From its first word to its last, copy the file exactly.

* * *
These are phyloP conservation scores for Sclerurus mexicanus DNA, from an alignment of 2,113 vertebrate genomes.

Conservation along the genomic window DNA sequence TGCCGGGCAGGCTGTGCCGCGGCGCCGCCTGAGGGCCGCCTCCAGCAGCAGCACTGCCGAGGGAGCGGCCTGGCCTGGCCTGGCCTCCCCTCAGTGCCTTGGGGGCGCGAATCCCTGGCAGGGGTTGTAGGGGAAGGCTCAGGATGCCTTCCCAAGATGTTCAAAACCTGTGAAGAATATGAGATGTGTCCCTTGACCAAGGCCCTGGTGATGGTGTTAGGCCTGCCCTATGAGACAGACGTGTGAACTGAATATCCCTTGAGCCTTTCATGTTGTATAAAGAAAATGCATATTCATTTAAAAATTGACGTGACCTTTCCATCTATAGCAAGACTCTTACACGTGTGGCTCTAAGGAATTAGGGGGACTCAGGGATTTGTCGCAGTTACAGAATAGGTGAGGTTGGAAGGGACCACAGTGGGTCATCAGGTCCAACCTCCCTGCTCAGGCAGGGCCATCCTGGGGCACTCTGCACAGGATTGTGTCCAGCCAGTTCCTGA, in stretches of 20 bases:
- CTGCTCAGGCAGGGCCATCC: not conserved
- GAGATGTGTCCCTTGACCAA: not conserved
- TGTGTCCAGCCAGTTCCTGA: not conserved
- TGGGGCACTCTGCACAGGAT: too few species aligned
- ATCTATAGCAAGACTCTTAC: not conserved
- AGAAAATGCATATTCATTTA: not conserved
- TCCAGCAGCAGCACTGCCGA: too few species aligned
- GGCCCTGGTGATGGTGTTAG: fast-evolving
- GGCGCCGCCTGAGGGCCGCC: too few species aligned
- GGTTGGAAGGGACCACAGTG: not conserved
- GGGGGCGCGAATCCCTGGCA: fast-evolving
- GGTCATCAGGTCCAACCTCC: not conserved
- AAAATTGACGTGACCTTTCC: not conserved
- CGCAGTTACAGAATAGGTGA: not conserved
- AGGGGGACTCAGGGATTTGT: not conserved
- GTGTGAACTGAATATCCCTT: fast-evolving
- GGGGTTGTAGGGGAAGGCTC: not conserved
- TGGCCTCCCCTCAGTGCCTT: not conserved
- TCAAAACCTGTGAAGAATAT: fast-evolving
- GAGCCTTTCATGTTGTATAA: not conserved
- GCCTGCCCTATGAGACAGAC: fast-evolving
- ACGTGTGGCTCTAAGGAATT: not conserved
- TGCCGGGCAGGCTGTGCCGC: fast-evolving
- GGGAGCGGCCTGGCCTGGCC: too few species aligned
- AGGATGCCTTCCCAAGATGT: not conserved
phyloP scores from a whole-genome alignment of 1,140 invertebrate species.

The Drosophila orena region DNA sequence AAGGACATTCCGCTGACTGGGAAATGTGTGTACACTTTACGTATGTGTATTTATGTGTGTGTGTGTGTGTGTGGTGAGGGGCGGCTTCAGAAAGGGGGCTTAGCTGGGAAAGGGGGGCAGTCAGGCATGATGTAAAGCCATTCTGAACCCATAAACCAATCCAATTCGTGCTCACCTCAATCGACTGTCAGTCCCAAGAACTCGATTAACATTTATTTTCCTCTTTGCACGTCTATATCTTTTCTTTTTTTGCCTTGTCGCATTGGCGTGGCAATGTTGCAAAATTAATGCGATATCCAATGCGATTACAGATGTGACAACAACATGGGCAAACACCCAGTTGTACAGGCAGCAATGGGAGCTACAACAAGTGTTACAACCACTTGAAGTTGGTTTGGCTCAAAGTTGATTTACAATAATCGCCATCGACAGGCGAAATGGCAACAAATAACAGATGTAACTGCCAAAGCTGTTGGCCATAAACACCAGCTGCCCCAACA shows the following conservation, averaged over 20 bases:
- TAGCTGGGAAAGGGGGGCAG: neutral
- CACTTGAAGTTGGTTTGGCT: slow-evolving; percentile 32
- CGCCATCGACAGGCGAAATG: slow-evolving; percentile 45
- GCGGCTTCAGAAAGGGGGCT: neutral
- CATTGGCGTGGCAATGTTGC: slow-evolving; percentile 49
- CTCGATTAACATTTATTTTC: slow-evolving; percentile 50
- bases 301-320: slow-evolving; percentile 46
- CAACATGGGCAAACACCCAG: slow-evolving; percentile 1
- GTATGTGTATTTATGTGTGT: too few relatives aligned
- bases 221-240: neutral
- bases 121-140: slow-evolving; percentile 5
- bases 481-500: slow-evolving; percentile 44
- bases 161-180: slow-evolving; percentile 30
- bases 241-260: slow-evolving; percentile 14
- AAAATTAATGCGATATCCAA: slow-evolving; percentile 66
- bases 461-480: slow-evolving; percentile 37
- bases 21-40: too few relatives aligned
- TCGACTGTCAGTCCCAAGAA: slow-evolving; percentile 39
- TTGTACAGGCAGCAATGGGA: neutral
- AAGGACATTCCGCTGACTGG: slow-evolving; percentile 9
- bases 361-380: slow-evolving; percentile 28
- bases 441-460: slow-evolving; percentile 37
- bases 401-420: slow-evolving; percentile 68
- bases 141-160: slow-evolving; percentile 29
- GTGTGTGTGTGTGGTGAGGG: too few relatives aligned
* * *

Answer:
These are phyloP conservation scores for Sclerurus mexicanus DNA, from an alignment of 2,113 vertebrate genomes.

Conservation along the genomic window DNA sequence TGCCGGGCAGGCTGTGCCGCGGCGCCGCCTGAGGGCCGCCTCCAGCAGCAGCACTGCCGAGGGAGCGGCCTGGCCTGGCCTGGCCTCCCCTCAGTGCCTTGGGGGCGCGAATCCCTGGCAGGGGTTGTAGGGGAAGGCTCAGGATGCCTTCCCAAGATGTTCAAAACCTGTGAAGAATATGAGATGTGTCCCTTGACCAAGGCCCTGGTGATGGTGTTAGGCCTGCCCTATGAGACAGACGTGTGAACTGAATATCCCTTGAGCCTTTCATGTTGTATAAAGAAAATGCATATTCATTTAAAAATTGACGTGACCTTTCCATCTATAGCAAGACTCTTACACGTGTGGCTCTAAGGAATTAGGGGGACTCAGGGATTTGTCGCAGTTACAGAATAGGTGAGGTTGGAAGGGACCACAGTGGGTCATCAGGTCCAACCTCCCTGCTCAGGCAGGGCCATCCTGGGGCACTCTGCACAGGATTGTGTCCAGCCAGTTCCTGA, in stretches of 20 bases:
- CTGCTCAGGCAGGGCCATCC: not conserved
- GAGATGTGTCCCTTGACCAA: not conserved
- TGTGTCCAGCCAGTTCCTGA: not conserved
- TGGGGCACTCTGCACAGGAT: too few species aligned
- ATCTATAGCAAGACTCTTAC: not conserved
- AGAAAATGCATATTCATTTA: not conserved
- TCCAGCAGCAGCACTGCCGA: too few species aligned
- GGCCCTGGTGATGGTGTTAG: fast-evolving
- GGCGCCGCCTGAGGGCCGCC: too few species aligned
- GGTTGGAAGGGACCACAGTG: not conserved
- GGGGGCGCGAATCCCTGGCA: fast-evolving
- GGTCATCAGGTCCAACCTCC: not conserved
- AAAATTGACGTGACCTTTCC: not conserved
- CGCAGTTACAGAATAGGTGA: not conserved
- AGGGGGACTCAGGGATTTGT: not conserved
- GTGTGAACTGAATATCCCTT: fast-evolving
- GGGGTTGTAGGGGAAGGCTC: not conserved
- TGGCCTCCCCTCAGTGCCTT: not conserved
- TCAAAACCTGTGAAGAATAT: fast-evolving
- GAGCCTTTCATGTTGTATAA: not conserved
- GCCTGCCCTATGAGACAGAC: fast-evolving
- ACGTGTGGCTCTAAGGAATT: not conserved
- TGCCGGGCAGGCTGTGCCGC: fast-evolving
- GGGAGCGGCCTGGCCTGGCC: too few species aligned
- AGGATGCCTTCCCAAGATGT: not conserved
phyloP scores from a whole-genome alignment of 1,140 invertebrate species.

The Drosophila orena region DNA sequence AAGGACATTCCGCTGACTGGGAAATGTGTGTACACTTTACGTATGTGTATTTATGTGTGTGTGTGTGTGTGTGGTGAGGGGCGGCTTCAGAAAGGGGGCTTAGCTGGGAAAGGGGGGCAGTCAGGCATGATGTAAAGCCATTCTGAACCCATAAACCAATCCAATTCGTGCTCACCTCAATCGACTGTCAGTCCCAAGAACTCGATTAACATTTATTTTCCTCTTTGCACGTCTATATCTTTTCTTTTTTTGCCTTGTCGCATTGGCGTGGCAATGTTGCAAAATTAATGCGATATCCAATGCGATTACAGATGTGACAACAACATGGGCAAACACCCAGTTGTACAGGCAGCAATGGGAGCTACAACAAGTGTTACAACCACTTGAAGTTGGTTTGGCTCAAAGTTGATTTACAATAATCGCCATCGACAGGCGAAATGGCAACAAATAACAGATGTAACTGCCAAAGCTGTTGGCCATAAACACCAGCTGCCCCAACA shows the following conservation, averaged over 20 bases:
- TAGCTGGGAAAGGGGGGCAG: neutral
- CACTTGAAGTTGGTTTGGCT: slow-evolving; percentile 32
- CGCCATCGACAGGCGAAATG: slow-evolving; percentile 45
- GCGGCTTCAGAAAGGGGGCT: neutral
- CATTGGCGTGGCAATGTTGC: slow-evolving; percentile 49
- CTCGATTAACATTTATTTTC: slow-evolving; percentile 50
- bases 301-320: slow-evolving; percentile 46
- CAACATGGGCAAACACCCAG: slow-evolving; percentile 1
- GTATGTGTATTTATGTGTGT: too few relatives aligned
- bases 221-240: neutral
- bases 121-140: slow-evolving; percentile 5
- bases 481-500: slow-evolving; percentile 44
- bases 161-180: slow-evolving; percentile 30
- bases 241-260: slow-evolving; percentile 14
- AAAATTAATGCGATATCCAA: slow-evolving; percentile 66
- bases 461-480: slow-evolving; percentile 37
- bases 21-40: too few relatives aligned
- TCGACTGTCAGTCCCAAGAA: slow-evolving; percentile 39
- TTGTACAGGCAGCAATGGGA: neutral
- AAGGACATTCCGCTGACTGG: slow-evolving; percentile 9
- bases 361-380: slow-evolving; percentile 28
- bases 441-460: slow-evolving; percentile 37
- bases 401-420: slow-evolving; percentile 68
- bases 141-160: slow-evolving; percentile 29
- GTGTGTGTGTGTGGTGAGGG: too few relatives aligned